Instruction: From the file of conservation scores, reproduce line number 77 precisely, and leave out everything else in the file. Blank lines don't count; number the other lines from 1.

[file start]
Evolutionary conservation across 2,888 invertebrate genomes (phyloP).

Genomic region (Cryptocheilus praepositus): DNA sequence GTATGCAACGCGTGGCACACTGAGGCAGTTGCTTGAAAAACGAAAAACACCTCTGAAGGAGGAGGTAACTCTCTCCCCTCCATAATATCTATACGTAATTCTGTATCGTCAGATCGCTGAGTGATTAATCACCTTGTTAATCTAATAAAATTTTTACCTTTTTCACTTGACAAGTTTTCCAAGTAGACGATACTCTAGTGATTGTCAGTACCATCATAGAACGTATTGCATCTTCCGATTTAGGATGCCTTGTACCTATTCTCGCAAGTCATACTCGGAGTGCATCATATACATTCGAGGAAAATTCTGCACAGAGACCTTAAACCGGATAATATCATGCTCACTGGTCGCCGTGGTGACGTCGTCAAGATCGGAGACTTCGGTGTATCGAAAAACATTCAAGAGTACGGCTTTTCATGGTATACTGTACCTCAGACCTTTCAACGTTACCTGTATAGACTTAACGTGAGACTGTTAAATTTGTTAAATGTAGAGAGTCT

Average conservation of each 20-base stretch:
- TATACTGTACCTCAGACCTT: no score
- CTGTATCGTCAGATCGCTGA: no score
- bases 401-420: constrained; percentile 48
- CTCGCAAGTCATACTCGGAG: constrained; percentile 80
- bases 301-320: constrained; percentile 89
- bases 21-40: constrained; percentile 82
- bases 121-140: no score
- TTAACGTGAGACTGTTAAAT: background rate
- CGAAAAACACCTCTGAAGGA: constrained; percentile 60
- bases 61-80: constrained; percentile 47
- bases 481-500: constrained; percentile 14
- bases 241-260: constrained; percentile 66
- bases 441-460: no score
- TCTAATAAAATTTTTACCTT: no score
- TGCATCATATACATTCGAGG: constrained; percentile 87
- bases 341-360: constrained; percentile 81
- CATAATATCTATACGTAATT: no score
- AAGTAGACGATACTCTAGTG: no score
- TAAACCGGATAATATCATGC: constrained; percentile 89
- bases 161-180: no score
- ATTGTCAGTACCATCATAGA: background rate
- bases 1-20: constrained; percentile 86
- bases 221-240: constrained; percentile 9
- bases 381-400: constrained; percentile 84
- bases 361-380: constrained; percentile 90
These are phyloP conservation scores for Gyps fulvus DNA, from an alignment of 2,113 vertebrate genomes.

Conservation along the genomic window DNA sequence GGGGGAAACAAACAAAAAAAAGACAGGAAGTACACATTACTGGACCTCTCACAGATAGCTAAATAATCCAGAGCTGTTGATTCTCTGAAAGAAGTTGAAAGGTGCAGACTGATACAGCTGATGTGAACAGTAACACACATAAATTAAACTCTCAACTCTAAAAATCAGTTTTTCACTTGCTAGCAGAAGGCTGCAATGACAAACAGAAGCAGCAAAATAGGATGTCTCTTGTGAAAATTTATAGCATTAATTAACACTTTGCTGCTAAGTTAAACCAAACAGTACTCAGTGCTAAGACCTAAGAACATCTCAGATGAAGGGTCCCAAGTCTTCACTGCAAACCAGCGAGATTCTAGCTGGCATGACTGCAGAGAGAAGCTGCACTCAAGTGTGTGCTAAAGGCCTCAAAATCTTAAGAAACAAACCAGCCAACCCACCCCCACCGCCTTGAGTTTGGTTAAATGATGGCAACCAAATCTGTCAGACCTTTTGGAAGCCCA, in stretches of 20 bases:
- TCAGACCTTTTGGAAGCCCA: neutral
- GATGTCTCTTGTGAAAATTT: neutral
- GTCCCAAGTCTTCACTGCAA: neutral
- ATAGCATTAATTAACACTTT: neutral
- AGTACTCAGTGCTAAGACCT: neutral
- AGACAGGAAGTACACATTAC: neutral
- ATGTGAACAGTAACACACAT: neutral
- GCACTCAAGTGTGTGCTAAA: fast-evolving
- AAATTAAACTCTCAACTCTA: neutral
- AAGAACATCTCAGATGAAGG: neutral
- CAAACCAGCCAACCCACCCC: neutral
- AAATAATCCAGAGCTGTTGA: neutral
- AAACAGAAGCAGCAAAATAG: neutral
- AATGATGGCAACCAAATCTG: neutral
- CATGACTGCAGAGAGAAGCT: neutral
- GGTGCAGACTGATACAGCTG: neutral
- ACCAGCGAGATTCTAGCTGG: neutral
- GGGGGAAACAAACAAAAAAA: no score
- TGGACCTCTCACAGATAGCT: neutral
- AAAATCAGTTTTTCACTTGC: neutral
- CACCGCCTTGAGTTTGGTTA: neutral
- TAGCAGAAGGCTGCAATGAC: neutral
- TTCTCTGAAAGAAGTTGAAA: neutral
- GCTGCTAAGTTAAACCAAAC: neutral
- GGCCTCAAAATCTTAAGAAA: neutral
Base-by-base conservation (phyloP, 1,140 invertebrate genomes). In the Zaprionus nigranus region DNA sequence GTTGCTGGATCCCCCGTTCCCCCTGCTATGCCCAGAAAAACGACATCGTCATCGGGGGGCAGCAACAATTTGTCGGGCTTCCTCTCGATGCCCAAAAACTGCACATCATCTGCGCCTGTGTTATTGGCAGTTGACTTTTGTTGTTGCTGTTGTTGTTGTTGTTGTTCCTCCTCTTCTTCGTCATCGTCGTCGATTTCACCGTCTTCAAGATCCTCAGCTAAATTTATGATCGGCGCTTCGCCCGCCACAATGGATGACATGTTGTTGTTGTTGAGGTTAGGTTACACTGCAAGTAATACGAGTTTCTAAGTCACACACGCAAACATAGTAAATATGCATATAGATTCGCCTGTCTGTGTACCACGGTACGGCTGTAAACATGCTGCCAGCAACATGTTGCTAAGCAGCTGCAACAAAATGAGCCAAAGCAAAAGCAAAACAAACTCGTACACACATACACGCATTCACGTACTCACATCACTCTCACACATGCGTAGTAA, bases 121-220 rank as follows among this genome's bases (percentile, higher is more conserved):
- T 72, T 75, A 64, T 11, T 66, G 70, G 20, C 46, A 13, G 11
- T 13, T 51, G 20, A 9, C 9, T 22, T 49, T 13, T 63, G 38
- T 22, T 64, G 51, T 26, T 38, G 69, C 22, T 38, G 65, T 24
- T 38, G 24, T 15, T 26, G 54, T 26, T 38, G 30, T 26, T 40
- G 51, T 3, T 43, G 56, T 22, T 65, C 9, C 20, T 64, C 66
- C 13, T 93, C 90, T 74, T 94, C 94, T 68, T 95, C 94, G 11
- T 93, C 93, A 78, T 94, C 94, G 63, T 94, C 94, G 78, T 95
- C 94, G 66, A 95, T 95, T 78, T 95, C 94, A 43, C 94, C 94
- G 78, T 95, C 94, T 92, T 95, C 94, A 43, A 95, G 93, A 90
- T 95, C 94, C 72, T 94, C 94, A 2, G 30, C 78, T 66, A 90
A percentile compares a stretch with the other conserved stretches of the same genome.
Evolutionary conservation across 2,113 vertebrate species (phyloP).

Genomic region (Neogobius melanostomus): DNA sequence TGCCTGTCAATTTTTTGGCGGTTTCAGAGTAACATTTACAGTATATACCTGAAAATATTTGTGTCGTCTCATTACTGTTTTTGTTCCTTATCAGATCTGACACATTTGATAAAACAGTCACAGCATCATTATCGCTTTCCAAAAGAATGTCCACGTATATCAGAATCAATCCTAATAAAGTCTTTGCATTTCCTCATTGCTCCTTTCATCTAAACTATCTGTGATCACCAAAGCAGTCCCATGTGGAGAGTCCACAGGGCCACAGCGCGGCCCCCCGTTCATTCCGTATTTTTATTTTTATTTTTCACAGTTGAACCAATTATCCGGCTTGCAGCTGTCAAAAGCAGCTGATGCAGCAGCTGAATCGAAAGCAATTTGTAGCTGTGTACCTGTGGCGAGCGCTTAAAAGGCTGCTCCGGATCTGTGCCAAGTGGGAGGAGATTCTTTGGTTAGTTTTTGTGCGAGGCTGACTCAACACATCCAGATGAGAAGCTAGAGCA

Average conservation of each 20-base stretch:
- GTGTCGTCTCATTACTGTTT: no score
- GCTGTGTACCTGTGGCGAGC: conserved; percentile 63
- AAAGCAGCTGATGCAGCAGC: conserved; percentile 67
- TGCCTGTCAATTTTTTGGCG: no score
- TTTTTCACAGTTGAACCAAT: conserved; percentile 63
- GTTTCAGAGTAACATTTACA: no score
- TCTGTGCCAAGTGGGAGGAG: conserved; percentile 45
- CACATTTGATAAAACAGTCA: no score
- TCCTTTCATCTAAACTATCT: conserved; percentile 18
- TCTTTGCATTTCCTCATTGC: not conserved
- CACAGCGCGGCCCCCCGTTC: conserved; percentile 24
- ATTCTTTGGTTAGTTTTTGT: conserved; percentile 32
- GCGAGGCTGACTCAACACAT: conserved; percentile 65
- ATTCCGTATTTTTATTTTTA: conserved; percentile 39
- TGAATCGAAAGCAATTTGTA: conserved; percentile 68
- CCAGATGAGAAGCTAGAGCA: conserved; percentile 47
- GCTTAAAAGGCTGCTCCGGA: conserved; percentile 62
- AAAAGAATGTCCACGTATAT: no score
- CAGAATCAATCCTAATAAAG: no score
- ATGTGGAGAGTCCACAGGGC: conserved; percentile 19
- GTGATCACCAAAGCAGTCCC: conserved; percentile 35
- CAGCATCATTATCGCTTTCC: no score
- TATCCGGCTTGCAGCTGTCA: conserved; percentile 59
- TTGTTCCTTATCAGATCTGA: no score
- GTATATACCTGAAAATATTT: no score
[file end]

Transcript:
- TCTGTGCCAAGTGGGAGGAG: conserved; percentile 45